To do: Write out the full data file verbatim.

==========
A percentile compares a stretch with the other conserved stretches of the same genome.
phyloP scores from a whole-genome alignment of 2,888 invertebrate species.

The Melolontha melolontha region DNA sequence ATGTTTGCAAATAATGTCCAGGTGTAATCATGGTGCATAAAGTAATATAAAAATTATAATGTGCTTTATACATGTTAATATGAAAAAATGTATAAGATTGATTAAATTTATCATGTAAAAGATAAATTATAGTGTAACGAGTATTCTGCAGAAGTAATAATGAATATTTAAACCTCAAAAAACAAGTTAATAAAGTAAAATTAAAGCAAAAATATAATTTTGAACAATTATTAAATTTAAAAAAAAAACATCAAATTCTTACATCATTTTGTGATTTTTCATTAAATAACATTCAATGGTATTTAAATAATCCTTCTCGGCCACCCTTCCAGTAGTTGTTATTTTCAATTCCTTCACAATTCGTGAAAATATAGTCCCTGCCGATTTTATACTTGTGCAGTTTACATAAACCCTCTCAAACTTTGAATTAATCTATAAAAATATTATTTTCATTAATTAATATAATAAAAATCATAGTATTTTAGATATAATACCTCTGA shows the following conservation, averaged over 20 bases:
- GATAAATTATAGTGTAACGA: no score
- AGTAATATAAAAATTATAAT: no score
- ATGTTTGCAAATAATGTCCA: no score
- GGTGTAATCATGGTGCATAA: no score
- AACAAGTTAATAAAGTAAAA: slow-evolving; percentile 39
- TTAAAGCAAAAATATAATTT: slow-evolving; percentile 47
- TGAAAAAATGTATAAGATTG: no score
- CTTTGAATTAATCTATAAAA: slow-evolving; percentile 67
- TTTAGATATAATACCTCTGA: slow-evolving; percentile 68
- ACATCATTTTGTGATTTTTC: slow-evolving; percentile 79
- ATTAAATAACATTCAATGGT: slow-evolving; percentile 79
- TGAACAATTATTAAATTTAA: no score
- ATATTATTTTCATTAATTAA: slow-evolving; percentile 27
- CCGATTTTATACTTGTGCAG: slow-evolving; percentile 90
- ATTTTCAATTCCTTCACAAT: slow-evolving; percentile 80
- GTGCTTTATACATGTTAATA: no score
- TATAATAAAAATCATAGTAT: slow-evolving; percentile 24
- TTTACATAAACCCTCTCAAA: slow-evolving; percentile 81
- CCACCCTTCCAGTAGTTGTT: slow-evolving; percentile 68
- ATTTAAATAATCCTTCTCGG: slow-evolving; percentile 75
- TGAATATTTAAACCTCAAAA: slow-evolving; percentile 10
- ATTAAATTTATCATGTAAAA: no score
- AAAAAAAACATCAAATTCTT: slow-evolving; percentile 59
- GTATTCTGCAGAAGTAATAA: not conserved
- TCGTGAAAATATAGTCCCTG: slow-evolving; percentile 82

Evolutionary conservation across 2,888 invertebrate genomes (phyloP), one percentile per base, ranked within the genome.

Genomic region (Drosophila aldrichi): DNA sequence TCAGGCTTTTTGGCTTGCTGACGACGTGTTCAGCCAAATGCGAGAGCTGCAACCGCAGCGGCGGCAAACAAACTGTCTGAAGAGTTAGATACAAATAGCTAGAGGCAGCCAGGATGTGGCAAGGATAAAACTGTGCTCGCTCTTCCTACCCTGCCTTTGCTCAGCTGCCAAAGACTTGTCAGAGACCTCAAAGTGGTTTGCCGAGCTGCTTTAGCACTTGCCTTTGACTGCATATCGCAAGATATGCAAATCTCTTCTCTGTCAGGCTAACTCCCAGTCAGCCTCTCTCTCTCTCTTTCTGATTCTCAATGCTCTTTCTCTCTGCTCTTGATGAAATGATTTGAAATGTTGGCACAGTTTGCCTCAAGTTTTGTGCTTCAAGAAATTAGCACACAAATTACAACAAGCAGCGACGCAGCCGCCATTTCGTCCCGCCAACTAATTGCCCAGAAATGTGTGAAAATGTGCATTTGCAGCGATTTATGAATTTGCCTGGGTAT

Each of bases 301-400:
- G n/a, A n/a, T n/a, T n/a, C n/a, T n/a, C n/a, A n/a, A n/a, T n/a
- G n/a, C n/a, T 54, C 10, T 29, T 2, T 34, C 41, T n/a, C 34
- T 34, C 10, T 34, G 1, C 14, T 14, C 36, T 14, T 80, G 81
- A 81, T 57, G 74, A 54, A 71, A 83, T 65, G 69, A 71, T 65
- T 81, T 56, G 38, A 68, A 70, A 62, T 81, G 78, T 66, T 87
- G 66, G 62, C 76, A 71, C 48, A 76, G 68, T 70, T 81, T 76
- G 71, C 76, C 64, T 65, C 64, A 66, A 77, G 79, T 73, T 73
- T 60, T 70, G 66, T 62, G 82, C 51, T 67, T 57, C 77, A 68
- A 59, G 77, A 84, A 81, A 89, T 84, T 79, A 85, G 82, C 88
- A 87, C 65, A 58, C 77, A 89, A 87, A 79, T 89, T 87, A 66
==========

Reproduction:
A percentile compares a stretch with the other conserved stretches of the same genome.
phyloP scores from a whole-genome alignment of 2,888 invertebrate species.

The Melolontha melolontha region DNA sequence ATGTTTGCAAATAATGTCCAGGTGTAATCATGGTGCATAAAGTAATATAAAAATTATAATGTGCTTTATACATGTTAATATGAAAAAATGTATAAGATTGATTAAATTTATCATGTAAAAGATAAATTATAGTGTAACGAGTATTCTGCAGAAGTAATAATGAATATTTAAACCTCAAAAAACAAGTTAATAAAGTAAAATTAAAGCAAAAATATAATTTTGAACAATTATTAAATTTAAAAAAAAAACATCAAATTCTTACATCATTTTGTGATTTTTCATTAAATAACATTCAATGGTATTTAAATAATCCTTCTCGGCCACCCTTCCAGTAGTTGTTATTTTCAATTCCTTCACAATTCGTGAAAATATAGTCCCTGCCGATTTTATACTTGTGCAGTTTACATAAACCCTCTCAAACTTTGAATTAATCTATAAAAATATTATTTTCATTAATTAATATAATAAAAATCATAGTATTTTAGATATAATACCTCTGA shows the following conservation, averaged over 20 bases:
- GATAAATTATAGTGTAACGA: no score
- AGTAATATAAAAATTATAAT: no score
- ATGTTTGCAAATAATGTCCA: no score
- GGTGTAATCATGGTGCATAA: no score
- AACAAGTTAATAAAGTAAAA: slow-evolving; percentile 39
- TTAAAGCAAAAATATAATTT: slow-evolving; percentile 47
- TGAAAAAATGTATAAGATTG: no score
- CTTTGAATTAATCTATAAAA: slow-evolving; percentile 67
- TTTAGATATAATACCTCTGA: slow-evolving; percentile 68
- ACATCATTTTGTGATTTTTC: slow-evolving; percentile 79
- ATTAAATAACATTCAATGGT: slow-evolving; percentile 79
- TGAACAATTATTAAATTTAA: no score
- ATATTATTTTCATTAATTAA: slow-evolving; percentile 27
- CCGATTTTATACTTGTGCAG: slow-evolving; percentile 90
- ATTTTCAATTCCTTCACAAT: slow-evolving; percentile 80
- GTGCTTTATACATGTTAATA: no score
- TATAATAAAAATCATAGTAT: slow-evolving; percentile 24
- TTTACATAAACCCTCTCAAA: slow-evolving; percentile 81
- CCACCCTTCCAGTAGTTGTT: slow-evolving; percentile 68
- ATTTAAATAATCCTTCTCGG: slow-evolving; percentile 75
- TGAATATTTAAACCTCAAAA: slow-evolving; percentile 10
- ATTAAATTTATCATGTAAAA: no score
- AAAAAAAACATCAAATTCTT: slow-evolving; percentile 59
- GTATTCTGCAGAAGTAATAA: not conserved
- TCGTGAAAATATAGTCCCTG: slow-evolving; percentile 82

Evolutionary conservation across 2,888 invertebrate genomes (phyloP), one percentile per base, ranked within the genome.

Genomic region (Drosophila aldrichi): DNA sequence TCAGGCTTTTTGGCTTGCTGACGACGTGTTCAGCCAAATGCGAGAGCTGCAACCGCAGCGGCGGCAAACAAACTGTCTGAAGAGTTAGATACAAATAGCTAGAGGCAGCCAGGATGTGGCAAGGATAAAACTGTGCTCGCTCTTCCTACCCTGCCTTTGCTCAGCTGCCAAAGACTTGTCAGAGACCTCAAAGTGGTTTGCCGAGCTGCTTTAGCACTTGCCTTTGACTGCATATCGCAAGATATGCAAATCTCTTCTCTGTCAGGCTAACTCCCAGTCAGCCTCTCTCTCTCTCTTTCTGATTCTCAATGCTCTTTCTCTCTGCTCTTGATGAAATGATTTGAAATGTTGGCACAGTTTGCCTCAAGTTTTGTGCTTCAAGAAATTAGCACACAAATTACAACAAGCAGCGACGCAGCCGCCATTTCGTCCCGCCAACTAATTGCCCAGAAATGTGTGAAAATGTGCATTTGCAGCGATTTATGAATTTGCCTGGGTAT

Each of bases 301-400:
- G n/a, A n/a, T n/a, T n/a, C n/a, T n/a, C n/a, A n/a, A n/a, T n/a
- G n/a, C n/a, T 54, C 10, T 29, T 2, T 34, C 41, T n/a, C 34
- T 34, C 10, T 34, G 1, C 14, T 14, C 36, T 14, T 80, G 81
- A 81, T 57, G 74, A 54, A 71, A 83, T 65, G 69, A 71, T 65
- T 81, T 56, G 38, A 68, A 70, A 62, T 81, G 78, T 66, T 87
- G 66, G 62, C 76, A 71, C 48, A 76, G 68, T 70, T 81, T 76
- G 71, C 76, C 64, T 65, C 64, A 66, A 77, G 79, T 73, T 73
- T 60, T 70, G 66, T 62, G 82, C 51, T 67, T 57, C 77, A 68
- A 59, G 77, A 84, A 81, A 89, T 84, T 79, A 85, G 82, C 88
- A 87, C 65, A 58, C 77, A 89, A 87, A 79, T 89, T 87, A 66